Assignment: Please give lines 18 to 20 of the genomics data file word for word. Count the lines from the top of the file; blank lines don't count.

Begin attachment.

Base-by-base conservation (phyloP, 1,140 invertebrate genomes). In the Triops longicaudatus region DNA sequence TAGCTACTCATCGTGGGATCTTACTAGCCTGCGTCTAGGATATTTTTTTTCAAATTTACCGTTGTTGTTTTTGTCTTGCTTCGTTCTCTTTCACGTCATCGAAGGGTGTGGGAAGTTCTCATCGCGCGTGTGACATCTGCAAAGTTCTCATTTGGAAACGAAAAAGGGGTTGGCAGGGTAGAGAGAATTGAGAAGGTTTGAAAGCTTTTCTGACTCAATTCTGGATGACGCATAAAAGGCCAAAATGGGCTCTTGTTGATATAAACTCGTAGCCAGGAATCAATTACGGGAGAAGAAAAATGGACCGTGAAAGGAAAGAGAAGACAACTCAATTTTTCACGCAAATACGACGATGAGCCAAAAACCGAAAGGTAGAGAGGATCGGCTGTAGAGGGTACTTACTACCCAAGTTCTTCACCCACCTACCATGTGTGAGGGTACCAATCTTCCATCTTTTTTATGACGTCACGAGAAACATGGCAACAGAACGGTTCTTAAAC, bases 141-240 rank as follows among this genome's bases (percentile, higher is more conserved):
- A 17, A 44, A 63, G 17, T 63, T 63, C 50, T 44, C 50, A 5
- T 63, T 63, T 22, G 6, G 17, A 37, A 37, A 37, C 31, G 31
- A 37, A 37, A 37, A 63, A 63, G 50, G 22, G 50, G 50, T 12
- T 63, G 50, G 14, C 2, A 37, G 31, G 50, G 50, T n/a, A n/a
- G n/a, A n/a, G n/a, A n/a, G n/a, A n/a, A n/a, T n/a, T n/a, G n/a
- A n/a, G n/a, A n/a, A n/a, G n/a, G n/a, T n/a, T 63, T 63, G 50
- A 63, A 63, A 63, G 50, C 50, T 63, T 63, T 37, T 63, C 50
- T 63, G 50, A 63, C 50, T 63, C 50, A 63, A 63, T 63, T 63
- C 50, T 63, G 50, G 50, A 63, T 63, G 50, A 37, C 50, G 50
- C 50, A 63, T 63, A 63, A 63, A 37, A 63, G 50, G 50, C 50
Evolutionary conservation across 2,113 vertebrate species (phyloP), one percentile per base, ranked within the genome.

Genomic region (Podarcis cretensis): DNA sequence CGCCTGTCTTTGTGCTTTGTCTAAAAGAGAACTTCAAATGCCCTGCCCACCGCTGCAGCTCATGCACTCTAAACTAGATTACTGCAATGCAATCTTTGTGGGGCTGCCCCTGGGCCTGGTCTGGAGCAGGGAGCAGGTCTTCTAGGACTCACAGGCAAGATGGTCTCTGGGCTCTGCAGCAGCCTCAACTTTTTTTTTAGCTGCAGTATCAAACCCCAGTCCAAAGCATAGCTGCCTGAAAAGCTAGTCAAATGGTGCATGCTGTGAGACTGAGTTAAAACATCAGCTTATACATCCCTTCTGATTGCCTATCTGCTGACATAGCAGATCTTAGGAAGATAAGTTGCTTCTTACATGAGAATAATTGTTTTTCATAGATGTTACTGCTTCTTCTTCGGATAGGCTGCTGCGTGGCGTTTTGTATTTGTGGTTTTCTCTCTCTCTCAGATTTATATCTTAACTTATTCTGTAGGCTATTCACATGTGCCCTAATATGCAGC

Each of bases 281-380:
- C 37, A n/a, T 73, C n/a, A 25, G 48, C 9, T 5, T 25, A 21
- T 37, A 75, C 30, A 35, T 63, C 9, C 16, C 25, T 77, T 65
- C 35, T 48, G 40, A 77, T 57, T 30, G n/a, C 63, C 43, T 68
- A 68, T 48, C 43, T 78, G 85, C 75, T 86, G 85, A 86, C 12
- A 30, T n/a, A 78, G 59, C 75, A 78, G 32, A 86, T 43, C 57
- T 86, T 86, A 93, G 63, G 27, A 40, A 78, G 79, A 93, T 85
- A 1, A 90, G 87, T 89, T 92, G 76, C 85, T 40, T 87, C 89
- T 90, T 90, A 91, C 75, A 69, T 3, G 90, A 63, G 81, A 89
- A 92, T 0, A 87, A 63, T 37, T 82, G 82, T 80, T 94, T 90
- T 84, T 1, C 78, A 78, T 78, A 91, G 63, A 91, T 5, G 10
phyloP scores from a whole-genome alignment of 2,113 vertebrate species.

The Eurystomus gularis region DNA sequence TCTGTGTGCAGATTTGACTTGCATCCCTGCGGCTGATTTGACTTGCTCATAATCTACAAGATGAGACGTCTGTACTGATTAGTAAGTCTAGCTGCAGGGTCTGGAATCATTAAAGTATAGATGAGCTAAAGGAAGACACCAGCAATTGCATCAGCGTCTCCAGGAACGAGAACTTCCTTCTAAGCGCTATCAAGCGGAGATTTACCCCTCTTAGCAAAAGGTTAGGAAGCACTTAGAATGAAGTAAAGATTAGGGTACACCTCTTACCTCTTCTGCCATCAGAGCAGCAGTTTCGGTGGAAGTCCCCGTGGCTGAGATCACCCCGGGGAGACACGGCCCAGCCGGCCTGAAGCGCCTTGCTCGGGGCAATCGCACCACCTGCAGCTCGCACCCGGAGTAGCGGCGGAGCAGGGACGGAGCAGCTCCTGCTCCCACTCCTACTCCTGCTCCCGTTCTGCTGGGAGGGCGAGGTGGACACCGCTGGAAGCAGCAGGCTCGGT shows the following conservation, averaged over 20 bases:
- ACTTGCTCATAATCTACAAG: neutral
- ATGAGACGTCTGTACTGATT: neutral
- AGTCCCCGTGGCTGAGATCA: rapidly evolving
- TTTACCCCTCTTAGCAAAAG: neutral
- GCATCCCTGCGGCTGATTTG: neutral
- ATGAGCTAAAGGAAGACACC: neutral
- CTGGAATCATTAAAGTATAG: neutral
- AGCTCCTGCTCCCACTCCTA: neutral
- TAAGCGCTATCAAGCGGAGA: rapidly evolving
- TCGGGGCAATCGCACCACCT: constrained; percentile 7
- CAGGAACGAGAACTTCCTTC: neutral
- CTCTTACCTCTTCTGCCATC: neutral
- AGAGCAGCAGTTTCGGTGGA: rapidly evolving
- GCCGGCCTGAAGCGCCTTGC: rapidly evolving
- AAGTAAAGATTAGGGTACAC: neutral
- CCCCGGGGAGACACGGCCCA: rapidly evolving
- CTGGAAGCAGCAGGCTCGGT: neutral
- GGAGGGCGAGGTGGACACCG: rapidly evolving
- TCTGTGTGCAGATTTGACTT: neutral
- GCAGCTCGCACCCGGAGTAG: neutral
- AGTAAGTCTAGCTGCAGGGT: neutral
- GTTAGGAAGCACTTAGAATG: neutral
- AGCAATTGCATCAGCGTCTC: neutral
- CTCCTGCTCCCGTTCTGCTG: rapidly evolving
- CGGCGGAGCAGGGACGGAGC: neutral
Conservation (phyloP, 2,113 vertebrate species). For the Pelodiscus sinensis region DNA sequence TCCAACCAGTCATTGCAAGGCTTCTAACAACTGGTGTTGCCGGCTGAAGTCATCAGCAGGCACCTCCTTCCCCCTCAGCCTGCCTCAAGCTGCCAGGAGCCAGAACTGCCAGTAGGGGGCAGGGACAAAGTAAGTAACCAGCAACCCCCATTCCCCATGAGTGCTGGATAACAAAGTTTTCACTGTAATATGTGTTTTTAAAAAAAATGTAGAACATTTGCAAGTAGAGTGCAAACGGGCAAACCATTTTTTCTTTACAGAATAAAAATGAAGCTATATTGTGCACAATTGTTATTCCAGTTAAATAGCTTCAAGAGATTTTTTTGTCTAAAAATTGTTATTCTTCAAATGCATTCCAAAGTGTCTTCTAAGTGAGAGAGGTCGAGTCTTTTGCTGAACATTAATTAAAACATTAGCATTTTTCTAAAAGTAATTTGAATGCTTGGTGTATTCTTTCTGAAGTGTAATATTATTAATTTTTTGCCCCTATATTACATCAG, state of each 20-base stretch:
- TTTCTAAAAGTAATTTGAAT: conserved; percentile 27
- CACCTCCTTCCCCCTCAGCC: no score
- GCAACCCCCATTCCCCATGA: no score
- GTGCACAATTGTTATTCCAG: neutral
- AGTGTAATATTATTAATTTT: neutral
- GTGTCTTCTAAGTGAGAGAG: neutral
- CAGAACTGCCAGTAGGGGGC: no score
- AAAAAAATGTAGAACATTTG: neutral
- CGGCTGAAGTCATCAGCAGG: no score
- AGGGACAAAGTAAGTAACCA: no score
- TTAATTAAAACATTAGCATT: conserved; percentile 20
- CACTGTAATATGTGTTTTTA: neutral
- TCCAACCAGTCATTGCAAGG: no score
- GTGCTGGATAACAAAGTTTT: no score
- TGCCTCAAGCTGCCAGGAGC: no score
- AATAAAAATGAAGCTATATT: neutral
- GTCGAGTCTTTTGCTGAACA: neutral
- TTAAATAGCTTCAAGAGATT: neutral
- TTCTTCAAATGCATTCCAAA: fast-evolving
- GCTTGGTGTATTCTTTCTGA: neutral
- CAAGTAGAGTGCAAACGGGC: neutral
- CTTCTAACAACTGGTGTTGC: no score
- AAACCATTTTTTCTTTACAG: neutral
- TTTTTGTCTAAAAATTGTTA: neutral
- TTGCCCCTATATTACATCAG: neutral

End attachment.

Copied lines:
- A 68, T 48, C 43, T 78, G 85, C 75, T 86, G 85, A 86, C 12
- A 30, T n/a, A 78, G 59, C 75, A 78, G 32, A 86, T 43, C 57
- T 86, T 86, A 93, G 63, G 27, A 40, A 78, G 79, A 93, T 85